Dorothy, a twenty-four-year-old kindergarten teacher, born; raised; and still working in Harlem, is celebrating Thanksgiving with her extended family, but she doesn't seem to be thankful for much in life. She lives a self-imposed sheltered life; she is shy and unfulfilled. Things change for her when she is caught in a snowstorm while chasing after her dog, Toto. They are transported to the mysterious Land of Oz, where she is informed that the only possible way to find her way back home is through the assistance of the powerful wizard in Emerald City. As she goes searching for him, she befriends some creatures who are facing problems in life just as she is. In their quest to find and get help from the wizard, they also face Evillene, the equally evil sister of Evermean, the wicked witch, whom Dorothy inadvertently killed when she arrived in Oz, and who may be their biggest obstacle in achieving their goals. Written by
In his book "Making Movies," Sidney Lumet admits that the filming of the Emerald City Sequence on the plaza at the World Trade Center had to be cut short because of wind and scheduling. The Port Authority would not allow more time to fix the mistakes, the red sequence had to be shortened due to a lighting error, and there was no time to re-shoot. See more »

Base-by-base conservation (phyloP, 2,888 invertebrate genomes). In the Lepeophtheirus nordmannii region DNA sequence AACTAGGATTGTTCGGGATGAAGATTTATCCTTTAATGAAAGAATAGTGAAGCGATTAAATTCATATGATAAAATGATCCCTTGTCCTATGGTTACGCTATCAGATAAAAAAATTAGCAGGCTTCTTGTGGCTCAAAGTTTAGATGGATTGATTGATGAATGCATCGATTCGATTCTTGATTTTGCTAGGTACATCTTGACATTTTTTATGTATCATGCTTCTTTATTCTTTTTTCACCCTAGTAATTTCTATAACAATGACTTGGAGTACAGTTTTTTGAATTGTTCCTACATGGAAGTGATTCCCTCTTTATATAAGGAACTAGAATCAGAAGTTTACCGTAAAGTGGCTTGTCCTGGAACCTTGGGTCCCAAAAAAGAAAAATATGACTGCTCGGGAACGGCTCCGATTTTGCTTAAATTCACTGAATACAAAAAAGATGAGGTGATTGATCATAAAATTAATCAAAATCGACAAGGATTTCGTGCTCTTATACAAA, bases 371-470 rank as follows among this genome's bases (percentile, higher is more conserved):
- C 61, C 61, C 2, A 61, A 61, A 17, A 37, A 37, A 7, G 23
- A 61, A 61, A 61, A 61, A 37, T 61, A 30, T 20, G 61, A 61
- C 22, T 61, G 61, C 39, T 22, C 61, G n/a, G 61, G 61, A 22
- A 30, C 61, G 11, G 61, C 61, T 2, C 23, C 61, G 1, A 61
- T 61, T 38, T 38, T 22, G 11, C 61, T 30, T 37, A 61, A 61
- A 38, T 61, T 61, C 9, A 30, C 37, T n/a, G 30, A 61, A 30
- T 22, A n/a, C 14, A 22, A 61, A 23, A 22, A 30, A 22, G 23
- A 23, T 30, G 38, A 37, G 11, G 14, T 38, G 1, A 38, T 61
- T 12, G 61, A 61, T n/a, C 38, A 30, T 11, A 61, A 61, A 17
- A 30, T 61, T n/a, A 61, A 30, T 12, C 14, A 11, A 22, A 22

In the scene just after the Cowardly Lion joins the group, all
four of them do a dance that begins with them walking over some taxis, and one of them clearly bounces somewhat, revealing that they're inflatables. See more »
[Attempting to make the Tinman cry]
Quick! Find a really sad saying!
[Reaches into his hair and pulls out a piece of paper]
Uh... showers this morning, clearing by tonight!
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Fitzstephens, Jack ... Music Editor & Guru See more »
Watching The Wiz on cable, I'm reminded how, by the over-powering influence of one person, such a wondrous diamond was transformed into a mere gum-wrapper.
Diana Ross proves to be the wickedest witch in The Wiz by forcing her way into the lead role in what could have been a masterful classic of the ages, where Stephanie Mills could have brought to the silver screen the magical and exuberant star-power she achieved in her Broadway debut.
Without question, Ms. Ross's uncontrollable ego so contaminated the entire production which, aside from the outstanding art direction, choreography, and music, went far beyond the ability of any director to regain the life-giving power of such a legionary story Stephanie Mills could have inspired.
Ironically, it was fate that stepped in and rescued The Wizard of Oz from Shirley Temple, handing the key role to Judy Garland. (Don't get me wrong, we all loved dear Shirley, just not in this.). Whereas, Ms. Ross' intervention chopped fate to shreds, poured gasoline on the pile, and burned it by raging fire into oblivion. Alas, what might have been...
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